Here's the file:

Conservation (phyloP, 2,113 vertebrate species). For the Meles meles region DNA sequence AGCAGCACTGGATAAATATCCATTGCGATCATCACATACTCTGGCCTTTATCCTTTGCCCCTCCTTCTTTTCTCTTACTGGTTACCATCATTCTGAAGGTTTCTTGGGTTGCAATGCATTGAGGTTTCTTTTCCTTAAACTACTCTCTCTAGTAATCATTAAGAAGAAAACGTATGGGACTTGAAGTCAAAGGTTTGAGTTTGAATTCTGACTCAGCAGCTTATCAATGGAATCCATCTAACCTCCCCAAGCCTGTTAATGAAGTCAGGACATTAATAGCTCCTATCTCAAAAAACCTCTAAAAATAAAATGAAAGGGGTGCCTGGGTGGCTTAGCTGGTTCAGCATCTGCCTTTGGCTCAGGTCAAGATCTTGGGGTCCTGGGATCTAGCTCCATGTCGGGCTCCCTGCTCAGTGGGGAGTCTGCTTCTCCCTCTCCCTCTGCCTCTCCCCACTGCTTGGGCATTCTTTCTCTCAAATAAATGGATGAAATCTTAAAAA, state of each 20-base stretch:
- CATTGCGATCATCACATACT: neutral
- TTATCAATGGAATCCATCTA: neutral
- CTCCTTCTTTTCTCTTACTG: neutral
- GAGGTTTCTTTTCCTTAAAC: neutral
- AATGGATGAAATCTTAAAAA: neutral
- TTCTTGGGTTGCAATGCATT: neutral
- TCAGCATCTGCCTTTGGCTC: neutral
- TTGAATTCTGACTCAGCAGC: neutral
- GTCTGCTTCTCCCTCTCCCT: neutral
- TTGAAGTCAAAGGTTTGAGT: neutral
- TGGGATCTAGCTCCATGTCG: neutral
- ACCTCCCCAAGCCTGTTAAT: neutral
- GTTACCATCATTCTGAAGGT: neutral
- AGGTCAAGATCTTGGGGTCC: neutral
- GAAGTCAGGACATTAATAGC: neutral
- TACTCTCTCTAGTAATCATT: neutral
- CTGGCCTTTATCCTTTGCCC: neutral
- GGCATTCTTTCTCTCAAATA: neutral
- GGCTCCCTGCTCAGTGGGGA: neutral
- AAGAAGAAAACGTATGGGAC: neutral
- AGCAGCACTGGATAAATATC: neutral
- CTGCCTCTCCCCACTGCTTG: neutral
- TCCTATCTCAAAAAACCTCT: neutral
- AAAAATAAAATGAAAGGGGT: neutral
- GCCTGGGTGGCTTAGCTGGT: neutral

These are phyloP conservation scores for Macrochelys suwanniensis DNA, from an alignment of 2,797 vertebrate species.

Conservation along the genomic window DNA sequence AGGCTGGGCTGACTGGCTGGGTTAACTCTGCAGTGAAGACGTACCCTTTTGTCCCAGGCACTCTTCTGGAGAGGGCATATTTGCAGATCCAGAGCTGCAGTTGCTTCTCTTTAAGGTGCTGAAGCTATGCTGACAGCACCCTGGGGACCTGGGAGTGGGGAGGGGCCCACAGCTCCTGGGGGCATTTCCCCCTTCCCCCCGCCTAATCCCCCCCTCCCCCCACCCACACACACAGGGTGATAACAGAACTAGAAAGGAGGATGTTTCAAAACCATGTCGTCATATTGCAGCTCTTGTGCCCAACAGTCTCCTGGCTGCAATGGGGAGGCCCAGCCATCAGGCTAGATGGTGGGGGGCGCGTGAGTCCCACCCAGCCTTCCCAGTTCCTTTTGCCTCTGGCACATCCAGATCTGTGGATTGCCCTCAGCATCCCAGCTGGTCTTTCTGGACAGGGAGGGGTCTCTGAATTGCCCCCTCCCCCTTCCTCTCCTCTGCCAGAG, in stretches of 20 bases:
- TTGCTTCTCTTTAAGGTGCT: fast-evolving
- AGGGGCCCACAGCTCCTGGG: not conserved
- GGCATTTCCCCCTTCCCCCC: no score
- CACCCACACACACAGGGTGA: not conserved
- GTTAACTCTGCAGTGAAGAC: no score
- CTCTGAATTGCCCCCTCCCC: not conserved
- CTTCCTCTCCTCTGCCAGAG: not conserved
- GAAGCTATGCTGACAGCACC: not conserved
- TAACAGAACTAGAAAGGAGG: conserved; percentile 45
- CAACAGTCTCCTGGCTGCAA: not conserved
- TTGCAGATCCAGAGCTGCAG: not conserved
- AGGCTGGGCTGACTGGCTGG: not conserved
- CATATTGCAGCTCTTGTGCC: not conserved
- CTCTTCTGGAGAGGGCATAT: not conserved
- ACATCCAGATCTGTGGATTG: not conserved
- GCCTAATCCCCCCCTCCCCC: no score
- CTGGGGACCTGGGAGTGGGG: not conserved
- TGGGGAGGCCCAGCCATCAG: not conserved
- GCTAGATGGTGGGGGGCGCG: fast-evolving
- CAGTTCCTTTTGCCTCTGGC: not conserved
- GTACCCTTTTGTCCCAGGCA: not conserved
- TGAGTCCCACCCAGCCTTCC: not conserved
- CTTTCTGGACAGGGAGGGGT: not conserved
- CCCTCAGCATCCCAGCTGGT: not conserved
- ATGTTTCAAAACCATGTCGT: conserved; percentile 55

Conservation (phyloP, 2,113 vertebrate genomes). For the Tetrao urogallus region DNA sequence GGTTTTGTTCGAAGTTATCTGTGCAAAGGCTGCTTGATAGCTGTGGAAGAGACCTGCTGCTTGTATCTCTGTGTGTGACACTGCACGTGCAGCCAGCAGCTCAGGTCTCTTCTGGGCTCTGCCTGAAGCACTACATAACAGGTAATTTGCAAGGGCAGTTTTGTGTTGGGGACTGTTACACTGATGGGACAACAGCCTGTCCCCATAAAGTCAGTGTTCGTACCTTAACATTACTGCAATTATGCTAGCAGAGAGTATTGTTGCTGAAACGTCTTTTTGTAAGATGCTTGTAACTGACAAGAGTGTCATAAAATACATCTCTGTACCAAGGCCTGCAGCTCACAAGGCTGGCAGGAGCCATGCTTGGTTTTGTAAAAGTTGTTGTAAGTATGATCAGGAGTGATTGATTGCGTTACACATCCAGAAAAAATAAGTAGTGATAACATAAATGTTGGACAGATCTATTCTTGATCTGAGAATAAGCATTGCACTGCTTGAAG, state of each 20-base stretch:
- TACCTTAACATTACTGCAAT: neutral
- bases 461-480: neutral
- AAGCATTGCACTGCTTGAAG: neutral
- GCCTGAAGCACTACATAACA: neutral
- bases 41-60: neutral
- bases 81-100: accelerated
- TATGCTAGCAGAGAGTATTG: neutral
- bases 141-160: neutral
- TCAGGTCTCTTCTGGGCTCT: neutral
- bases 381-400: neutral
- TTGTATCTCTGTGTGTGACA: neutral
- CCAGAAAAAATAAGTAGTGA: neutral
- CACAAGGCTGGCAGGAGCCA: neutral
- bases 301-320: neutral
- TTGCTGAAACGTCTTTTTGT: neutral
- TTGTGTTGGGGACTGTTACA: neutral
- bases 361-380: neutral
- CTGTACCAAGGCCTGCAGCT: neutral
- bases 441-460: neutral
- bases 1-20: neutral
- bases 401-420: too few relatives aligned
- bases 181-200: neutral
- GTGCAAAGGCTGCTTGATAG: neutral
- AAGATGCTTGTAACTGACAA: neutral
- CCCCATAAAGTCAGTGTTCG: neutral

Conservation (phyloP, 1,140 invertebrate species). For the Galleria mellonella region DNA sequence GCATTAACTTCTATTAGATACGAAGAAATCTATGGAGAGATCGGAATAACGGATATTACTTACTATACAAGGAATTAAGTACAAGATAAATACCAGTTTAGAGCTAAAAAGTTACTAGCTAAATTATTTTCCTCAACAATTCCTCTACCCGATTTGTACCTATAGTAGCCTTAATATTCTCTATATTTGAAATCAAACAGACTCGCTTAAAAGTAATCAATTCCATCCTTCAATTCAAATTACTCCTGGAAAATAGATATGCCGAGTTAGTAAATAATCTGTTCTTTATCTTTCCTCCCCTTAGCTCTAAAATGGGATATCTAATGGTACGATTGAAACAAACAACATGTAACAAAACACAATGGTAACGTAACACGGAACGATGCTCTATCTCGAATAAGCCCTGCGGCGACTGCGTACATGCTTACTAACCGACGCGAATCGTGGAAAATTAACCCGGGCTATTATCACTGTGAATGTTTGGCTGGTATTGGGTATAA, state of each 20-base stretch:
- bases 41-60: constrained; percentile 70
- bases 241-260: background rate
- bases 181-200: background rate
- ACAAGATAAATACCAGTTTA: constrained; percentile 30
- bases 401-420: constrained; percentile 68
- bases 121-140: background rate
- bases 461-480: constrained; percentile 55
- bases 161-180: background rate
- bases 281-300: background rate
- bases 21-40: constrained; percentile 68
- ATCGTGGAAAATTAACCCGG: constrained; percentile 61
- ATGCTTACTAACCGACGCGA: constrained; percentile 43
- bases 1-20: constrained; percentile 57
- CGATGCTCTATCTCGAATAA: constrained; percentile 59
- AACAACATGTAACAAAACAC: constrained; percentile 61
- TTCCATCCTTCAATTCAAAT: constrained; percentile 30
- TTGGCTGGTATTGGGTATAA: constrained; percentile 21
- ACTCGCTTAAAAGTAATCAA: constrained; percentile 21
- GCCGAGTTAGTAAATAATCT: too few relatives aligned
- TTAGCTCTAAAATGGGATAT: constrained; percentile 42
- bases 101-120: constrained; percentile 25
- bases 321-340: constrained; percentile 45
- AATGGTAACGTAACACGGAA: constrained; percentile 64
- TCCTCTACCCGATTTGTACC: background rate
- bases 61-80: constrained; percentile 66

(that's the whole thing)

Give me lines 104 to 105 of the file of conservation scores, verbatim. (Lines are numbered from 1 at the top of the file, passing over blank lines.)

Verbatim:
- TCCTCTACCCGATTTGTACC: background rate
- bases 61-80: constrained; percentile 66